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electric goes off when i put dishwasher on


why does my meter go off when I put the dishwasher on I had a new meter put in on July 15th 2021 .

So now it keeps Tripping

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Best answer by Gwyndy 23 July 2021, 17:52

Hi  thank you for your reply but I don,t think its the dishwasher as it was working ok before .

Also the washing machine works ok and the tumble not that i use it at this time .

I even put the dishwasher on this morning when nothing else was being used and it did the same thing .

Do I need to change the fuse in the plug? 

Many thanks 

Nymph2472

Hi @nymph2472 

You need to contact an expert, either a washing machine repairman, or an electrician - personally I’d start with the repairman.

The basic process of elimination here, to my mind at least, is as follows:

Assuming you have them all on the same ring main; I’d guess you do, but can’t without seeing your system guarantee it, odds are if they are in the same room then they are, unless one is plugged into the cooker circuit.

Your Dishwasher trips the main fuse (presumably)
Your Washing Machine does not trip the main fuse 
Your Tumble Drier does not trip the main fuse.

This leaves two possibilities:

1: Your Dishwasher is broken and tripping the main fuses.

2: The socket your Dishwasher is plugged into is broken and tripping the mains fuses.

In theory at least, changing the fuse in your Dishwasher should make no difference (unless the fuse for your dishwasher is too high a rating) as it’s not blowing - your issue is bypassing it and tripping the mains fuse.

Please seek expert help, phone someone and get advice.

 

EDIT:
Based on “Just to say the dishwasher is plugged in to the cooker socket as I cant plug it in any were else.”

That should mean it’s plugged into a separate (normally 32 amp or 40 amp) circuit, onto which (in most instances) you only have the cooker, the hob, and one socket.
Try plugging a different appliance (high wattage such as a hairdryer) in:
If it trips, likely to be the socket or the ring.
If it doesn’t, likely to be the dishwasher.

 

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15 replies

@nymph2472 I assume you mean the IHD goes off and not the electric supply? If the latter then it sounds like a fault with the dishwasher. If it is just the display on the IHD try switching on another device that runs at high power and see what happens such as a washing machine or tumble drier.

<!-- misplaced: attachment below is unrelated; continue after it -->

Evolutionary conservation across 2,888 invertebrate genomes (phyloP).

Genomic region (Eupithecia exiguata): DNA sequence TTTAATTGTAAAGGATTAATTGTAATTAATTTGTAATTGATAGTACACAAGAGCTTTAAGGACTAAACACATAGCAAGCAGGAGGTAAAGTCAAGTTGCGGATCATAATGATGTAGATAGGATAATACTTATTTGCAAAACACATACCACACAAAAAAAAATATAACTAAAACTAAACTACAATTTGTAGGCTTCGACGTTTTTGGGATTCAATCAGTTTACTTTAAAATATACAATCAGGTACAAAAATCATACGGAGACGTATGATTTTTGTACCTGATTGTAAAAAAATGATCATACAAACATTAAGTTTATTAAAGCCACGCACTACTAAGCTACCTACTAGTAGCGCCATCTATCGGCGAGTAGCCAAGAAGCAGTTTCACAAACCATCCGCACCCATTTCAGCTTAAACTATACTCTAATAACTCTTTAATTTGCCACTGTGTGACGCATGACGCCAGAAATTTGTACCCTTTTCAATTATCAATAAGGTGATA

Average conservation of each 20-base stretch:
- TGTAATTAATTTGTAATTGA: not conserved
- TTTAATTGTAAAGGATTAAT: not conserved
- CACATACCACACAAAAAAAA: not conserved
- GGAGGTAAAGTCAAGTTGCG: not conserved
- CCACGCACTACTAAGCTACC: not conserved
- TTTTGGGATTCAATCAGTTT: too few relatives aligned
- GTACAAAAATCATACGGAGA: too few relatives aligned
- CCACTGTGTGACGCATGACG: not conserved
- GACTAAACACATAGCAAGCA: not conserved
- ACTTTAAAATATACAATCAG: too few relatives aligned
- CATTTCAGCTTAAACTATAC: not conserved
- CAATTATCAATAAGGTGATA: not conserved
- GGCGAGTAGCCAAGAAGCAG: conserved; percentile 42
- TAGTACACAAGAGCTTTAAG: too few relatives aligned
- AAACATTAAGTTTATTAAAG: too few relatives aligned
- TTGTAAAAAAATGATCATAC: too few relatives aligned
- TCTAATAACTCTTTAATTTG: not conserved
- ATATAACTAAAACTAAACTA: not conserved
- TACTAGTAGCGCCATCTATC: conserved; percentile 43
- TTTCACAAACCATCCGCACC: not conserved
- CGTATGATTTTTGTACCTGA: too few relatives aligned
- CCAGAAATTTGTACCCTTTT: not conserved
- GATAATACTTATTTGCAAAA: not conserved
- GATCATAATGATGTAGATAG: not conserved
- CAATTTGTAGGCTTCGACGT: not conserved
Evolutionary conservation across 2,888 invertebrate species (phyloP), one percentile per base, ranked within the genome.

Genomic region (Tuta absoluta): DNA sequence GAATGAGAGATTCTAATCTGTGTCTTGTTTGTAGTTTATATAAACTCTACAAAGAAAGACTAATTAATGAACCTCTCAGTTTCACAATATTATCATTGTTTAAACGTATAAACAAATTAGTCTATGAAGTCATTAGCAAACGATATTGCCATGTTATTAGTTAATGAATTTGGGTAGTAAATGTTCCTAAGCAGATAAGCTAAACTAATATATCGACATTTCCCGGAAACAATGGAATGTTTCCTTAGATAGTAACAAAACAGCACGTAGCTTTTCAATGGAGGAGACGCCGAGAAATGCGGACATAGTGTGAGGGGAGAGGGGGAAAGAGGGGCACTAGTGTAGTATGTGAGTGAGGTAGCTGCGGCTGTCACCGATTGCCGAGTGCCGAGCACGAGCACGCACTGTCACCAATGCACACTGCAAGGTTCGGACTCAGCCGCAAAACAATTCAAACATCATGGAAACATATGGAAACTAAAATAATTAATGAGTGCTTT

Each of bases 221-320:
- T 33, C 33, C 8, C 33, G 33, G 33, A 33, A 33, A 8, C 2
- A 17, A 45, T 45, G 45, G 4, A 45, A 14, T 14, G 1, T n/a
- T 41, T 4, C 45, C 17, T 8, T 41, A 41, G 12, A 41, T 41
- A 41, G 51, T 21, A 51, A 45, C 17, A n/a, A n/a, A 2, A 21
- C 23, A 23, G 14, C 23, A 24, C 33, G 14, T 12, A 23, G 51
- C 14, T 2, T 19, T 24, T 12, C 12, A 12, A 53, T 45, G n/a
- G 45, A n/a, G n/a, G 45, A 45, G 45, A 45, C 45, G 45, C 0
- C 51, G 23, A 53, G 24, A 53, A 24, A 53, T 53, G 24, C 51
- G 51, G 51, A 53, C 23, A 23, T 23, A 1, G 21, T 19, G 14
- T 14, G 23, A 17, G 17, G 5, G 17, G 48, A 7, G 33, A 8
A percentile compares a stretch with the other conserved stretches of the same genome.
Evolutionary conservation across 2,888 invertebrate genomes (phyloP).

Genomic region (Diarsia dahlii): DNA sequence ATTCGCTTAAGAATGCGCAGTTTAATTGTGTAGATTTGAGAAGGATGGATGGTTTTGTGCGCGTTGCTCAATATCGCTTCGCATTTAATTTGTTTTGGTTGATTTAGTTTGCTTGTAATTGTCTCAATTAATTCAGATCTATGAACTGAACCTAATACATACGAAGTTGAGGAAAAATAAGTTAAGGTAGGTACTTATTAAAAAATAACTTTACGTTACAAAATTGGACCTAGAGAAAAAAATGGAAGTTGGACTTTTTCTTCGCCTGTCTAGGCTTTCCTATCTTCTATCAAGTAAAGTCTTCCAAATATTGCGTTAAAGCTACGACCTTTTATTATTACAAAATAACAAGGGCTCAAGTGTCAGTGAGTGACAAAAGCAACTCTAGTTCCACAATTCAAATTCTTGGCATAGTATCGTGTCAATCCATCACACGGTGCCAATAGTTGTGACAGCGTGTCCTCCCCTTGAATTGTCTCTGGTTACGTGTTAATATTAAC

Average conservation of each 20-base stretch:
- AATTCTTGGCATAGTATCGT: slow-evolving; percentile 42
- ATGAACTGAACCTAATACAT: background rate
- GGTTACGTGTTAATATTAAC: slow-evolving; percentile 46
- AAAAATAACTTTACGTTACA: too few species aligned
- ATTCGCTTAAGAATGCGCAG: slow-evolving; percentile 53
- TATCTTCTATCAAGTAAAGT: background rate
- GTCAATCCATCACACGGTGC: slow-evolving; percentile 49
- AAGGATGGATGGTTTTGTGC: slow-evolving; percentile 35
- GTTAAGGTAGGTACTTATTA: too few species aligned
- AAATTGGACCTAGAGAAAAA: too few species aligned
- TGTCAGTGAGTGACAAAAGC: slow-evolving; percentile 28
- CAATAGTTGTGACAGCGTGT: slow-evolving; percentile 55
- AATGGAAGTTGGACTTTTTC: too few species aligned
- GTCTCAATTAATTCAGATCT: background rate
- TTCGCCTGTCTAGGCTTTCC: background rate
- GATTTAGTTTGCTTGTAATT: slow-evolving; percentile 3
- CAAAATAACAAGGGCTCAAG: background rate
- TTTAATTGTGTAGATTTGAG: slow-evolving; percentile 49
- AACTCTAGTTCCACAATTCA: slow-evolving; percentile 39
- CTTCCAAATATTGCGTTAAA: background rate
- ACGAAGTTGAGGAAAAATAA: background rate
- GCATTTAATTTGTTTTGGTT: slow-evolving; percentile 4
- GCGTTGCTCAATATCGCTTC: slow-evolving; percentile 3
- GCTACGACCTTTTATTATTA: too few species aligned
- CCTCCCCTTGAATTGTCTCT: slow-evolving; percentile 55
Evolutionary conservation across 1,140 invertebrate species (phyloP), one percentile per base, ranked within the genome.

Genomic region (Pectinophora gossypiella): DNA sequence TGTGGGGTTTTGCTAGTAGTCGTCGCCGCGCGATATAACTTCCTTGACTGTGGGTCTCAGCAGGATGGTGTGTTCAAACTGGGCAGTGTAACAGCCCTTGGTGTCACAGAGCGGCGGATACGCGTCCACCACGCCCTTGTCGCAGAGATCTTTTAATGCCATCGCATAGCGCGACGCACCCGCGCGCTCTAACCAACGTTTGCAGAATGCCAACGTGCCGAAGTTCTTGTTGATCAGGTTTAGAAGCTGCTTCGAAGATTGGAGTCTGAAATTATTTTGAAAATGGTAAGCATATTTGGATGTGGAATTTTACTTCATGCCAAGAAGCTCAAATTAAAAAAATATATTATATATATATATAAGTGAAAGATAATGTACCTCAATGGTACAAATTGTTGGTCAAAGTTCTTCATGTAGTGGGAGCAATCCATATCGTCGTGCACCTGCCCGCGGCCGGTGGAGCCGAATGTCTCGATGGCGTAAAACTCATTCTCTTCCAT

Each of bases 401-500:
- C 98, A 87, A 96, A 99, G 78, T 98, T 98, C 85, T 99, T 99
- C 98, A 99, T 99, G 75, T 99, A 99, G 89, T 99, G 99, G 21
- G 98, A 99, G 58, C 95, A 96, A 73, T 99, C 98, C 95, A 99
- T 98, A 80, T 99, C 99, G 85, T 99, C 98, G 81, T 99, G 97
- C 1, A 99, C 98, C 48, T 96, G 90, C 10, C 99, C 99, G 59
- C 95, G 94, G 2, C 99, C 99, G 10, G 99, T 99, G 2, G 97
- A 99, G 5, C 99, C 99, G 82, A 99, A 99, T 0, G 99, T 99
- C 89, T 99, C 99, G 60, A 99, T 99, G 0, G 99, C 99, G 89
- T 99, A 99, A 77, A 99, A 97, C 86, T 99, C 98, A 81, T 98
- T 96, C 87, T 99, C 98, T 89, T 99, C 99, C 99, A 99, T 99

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Badge +8

@nymph2472 

I'm assuming that it's the fuse/RCD which is tripping, and not the meter itself.

Did the dishwasher cause any problems immediately after having the meter installed. I think it's just coincidence, and if it's only the dishwasher causing problems, it certainly points to a fault on the dishwasher

why does my meter go off when I put the dishwasher on I had a new meter put in on July 15th 2021 .

So now it keeps Tripping

In line with other answers:
Your meter shouldn’t ‘trip’ - because there’s nothing in your meter to that should cause it to trip before the consumer unit does.

Your Consumer Unit would ‘trip’ and if it’s your Consumer Unit that’s doing it, then there’s something wrong either with your dishwasher, or the circuit your dishwasher’s connected to - that tripping is deliberately designed to try and make sure you don’t get electrocuted.
 

Memory serves me (as I can’t check with mine)

Supply comes in.
Supply joins meter.
Meter joins consumer unit.
Ring main joins consumer unit.
Dishwasher is plugged into ring main.

So if your ‘meter’s tripping’ something’s seriously wrong, because the consumer unit should trip before it gets to the meter - is anything else plugged into the same sockets as the dishwasher ‘tripping’ the system? - have you plugged anything else into a socket in the same room?


So, really we need a better explanation of what exactly this means:
why does my meter go off when I put the dishwasher on I had a new meter put in on July 15th 2021 .

 

We need a bit more to go on @nymph2472…  

Hi  thank you for your reply but I don,t think its the dishwasher as it was working ok before .

Also the washing machine works ok and the tumble not that i use it at this time .

I even put the dishwasher on this morning when nothing else was being used and it did the same thing .

Do I need to change the fuse in the plug? 

Many thanks 

Nymph2472

Hi again